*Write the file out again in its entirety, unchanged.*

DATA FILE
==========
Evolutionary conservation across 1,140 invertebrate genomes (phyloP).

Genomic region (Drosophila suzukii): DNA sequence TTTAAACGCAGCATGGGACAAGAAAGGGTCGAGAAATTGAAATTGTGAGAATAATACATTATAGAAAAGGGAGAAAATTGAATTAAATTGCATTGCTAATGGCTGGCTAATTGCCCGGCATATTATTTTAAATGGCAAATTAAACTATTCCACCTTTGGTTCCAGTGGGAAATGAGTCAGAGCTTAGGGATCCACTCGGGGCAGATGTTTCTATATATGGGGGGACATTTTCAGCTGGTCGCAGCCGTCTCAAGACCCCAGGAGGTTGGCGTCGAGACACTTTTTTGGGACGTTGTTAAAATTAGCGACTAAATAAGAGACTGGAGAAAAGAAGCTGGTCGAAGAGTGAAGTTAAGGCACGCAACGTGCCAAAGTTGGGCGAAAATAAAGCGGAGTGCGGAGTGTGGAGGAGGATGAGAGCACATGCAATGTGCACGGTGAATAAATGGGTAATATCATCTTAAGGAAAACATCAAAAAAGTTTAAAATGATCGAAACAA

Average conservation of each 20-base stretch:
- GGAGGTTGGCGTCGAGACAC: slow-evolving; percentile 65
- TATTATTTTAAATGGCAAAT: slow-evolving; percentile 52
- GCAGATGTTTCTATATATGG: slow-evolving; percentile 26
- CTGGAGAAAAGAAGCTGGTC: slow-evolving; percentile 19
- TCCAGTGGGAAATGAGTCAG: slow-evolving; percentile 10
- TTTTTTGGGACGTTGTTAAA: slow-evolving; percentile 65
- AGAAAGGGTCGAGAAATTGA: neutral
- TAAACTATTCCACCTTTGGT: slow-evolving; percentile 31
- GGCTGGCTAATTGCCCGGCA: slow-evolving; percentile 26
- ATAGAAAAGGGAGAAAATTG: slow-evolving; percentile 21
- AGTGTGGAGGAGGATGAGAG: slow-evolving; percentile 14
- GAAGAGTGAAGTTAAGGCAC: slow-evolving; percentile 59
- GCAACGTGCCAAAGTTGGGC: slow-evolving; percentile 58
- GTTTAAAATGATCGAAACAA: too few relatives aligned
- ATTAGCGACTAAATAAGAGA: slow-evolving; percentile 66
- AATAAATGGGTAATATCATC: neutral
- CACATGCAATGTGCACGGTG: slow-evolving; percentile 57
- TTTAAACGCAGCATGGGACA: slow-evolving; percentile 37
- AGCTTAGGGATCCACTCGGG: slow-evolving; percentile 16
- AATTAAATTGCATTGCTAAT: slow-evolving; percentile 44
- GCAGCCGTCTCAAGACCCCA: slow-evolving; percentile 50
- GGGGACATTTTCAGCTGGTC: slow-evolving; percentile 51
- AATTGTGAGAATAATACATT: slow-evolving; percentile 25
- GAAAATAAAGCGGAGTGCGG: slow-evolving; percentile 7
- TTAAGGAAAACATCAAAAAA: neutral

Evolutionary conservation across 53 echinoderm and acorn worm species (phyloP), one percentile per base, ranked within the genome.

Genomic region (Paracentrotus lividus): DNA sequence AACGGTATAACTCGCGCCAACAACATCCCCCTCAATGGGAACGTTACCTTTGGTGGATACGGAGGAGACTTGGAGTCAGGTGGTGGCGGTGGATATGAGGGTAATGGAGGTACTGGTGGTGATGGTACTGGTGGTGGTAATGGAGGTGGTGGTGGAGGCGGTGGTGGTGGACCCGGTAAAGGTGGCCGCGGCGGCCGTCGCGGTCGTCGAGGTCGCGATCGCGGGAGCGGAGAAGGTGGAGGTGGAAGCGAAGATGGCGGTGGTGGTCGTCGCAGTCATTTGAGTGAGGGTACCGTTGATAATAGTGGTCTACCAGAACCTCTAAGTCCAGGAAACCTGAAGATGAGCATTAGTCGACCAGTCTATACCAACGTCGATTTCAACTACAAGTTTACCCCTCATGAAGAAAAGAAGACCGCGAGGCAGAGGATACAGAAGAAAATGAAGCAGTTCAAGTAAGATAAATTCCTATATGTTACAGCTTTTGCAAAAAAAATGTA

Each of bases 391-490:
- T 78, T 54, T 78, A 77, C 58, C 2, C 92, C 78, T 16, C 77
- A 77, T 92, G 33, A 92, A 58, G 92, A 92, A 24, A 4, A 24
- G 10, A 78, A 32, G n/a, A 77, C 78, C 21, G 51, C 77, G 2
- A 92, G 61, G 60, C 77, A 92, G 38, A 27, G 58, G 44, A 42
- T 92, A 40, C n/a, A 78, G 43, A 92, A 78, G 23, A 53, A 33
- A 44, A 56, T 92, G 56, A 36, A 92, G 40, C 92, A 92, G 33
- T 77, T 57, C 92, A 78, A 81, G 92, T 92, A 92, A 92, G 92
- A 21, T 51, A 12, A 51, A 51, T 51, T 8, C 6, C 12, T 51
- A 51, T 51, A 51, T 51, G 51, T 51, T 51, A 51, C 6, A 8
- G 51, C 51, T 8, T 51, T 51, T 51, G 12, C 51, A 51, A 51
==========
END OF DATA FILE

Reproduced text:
Evolutionary conservation across 1,140 invertebrate genomes (phyloP).

Genomic region (Drosophila suzukii): DNA sequence TTTAAACGCAGCATGGGACAAGAAAGGGTCGAGAAATTGAAATTGTGAGAATAATACATTATAGAAAAGGGAGAAAATTGAATTAAATTGCATTGCTAATGGCTGGCTAATTGCCCGGCATATTATTTTAAATGGCAAATTAAACTATTCCACCTTTGGTTCCAGTGGGAAATGAGTCAGAGCTTAGGGATCCACTCGGGGCAGATGTTTCTATATATGGGGGGACATTTTCAGCTGGTCGCAGCCGTCTCAAGACCCCAGGAGGTTGGCGTCGAGACACTTTTTTGGGACGTTGTTAAAATTAGCGACTAAATAAGAGACTGGAGAAAAGAAGCTGGTCGAAGAGTGAAGTTAAGGCACGCAACGTGCCAAAGTTGGGCGAAAATAAAGCGGAGTGCGGAGTGTGGAGGAGGATGAGAGCACATGCAATGTGCACGGTGAATAAATGGGTAATATCATCTTAAGGAAAACATCAAAAAAGTTTAAAATGATCGAAACAA

Average conservation of each 20-base stretch:
- GGAGGTTGGCGTCGAGACAC: slow-evolving; percentile 65
- TATTATTTTAAATGGCAAAT: slow-evolving; percentile 52
- GCAGATGTTTCTATATATGG: slow-evolving; percentile 26
- CTGGAGAAAAGAAGCTGGTC: slow-evolving; percentile 19
- TCCAGTGGGAAATGAGTCAG: slow-evolving; percentile 10
- TTTTTTGGGACGTTGTTAAA: slow-evolving; percentile 65
- AGAAAGGGTCGAGAAATTGA: neutral
- TAAACTATTCCACCTTTGGT: slow-evolving; percentile 31
- GGCTGGCTAATTGCCCGGCA: slow-evolving; percentile 26
- ATAGAAAAGGGAGAAAATTG: slow-evolving; percentile 21
- AGTGTGGAGGAGGATGAGAG: slow-evolving; percentile 14
- GAAGAGTGAAGTTAAGGCAC: slow-evolving; percentile 59
- GCAACGTGCCAAAGTTGGGC: slow-evolving; percentile 58
- GTTTAAAATGATCGAAACAA: too few relatives aligned
- ATTAGCGACTAAATAAGAGA: slow-evolving; percentile 66
- AATAAATGGGTAATATCATC: neutral
- CACATGCAATGTGCACGGTG: slow-evolving; percentile 57
- TTTAAACGCAGCATGGGACA: slow-evolving; percentile 37
- AGCTTAGGGATCCACTCGGG: slow-evolving; percentile 16
- AATTAAATTGCATTGCTAAT: slow-evolving; percentile 44
- GCAGCCGTCTCAAGACCCCA: slow-evolving; percentile 50
- GGGGACATTTTCAGCTGGTC: slow-evolving; percentile 51
- AATTGTGAGAATAATACATT: slow-evolving; percentile 25
- GAAAATAAAGCGGAGTGCGG: slow-evolving; percentile 7
- TTAAGGAAAACATCAAAAAA: neutral

Evolutionary conservation across 53 echinoderm and acorn worm species (phyloP), one percentile per base, ranked within the genome.

Genomic region (Paracentrotus lividus): DNA sequence AACGGTATAACTCGCGCCAACAACATCCCCCTCAATGGGAACGTTACCTTTGGTGGATACGGAGGAGACTTGGAGTCAGGTGGTGGCGGTGGATATGAGGGTAATGGAGGTACTGGTGGTGATGGTACTGGTGGTGGTAATGGAGGTGGTGGTGGAGGCGGTGGTGGTGGACCCGGTAAAGGTGGCCGCGGCGGCCGTCGCGGTCGTCGAGGTCGCGATCGCGGGAGCGGAGAAGGTGGAGGTGGAAGCGAAGATGGCGGTGGTGGTCGTCGCAGTCATTTGAGTGAGGGTACCGTTGATAATAGTGGTCTACCAGAACCTCTAAGTCCAGGAAACCTGAAGATGAGCATTAGTCGACCAGTCTATACCAACGTCGATTTCAACTACAAGTTTACCCCTCATGAAGAAAAGAAGACCGCGAGGCAGAGGATACAGAAGAAAATGAAGCAGTTCAAGTAAGATAAATTCCTATATGTTACAGCTTTTGCAAAAAAAATGTA

Each of bases 391-490:
- T 78, T 54, T 78, A 77, C 58, C 2, C 92, C 78, T 16, C 77
- A 77, T 92, G 33, A 92, A 58, G 92, A 92, A 24, A 4, A 24
- G 10, A 78, A 32, G n/a, A 77, C 78, C 21, G 51, C 77, G 2
- A 92, G 61, G 60, C 77, A 92, G 38, A 27, G 58, G 44, A 42
- T 92, A 40, C n/a, A 78, G 43, A 92, A 78, G 23, A 53, A 33
- A 44, A 56, T 92, G 56, A 36, A 92, G 40, C 92, A 92, G 33
- T 77, T 57, C 92, A 78, A 81, G 92, T 92, A 92, A 92, G 92
- A 21, T 51, A 12, A 51, A 51, T 51, T 8, C 6, C 12, T 51
- A 51, T 51, A 51, T 51, G 51, T 51, T 51, A 51, C 6, A 8
- G 51, C 51, T 8, T 51, T 51, T 51, G 12, C 51, A 51, A 51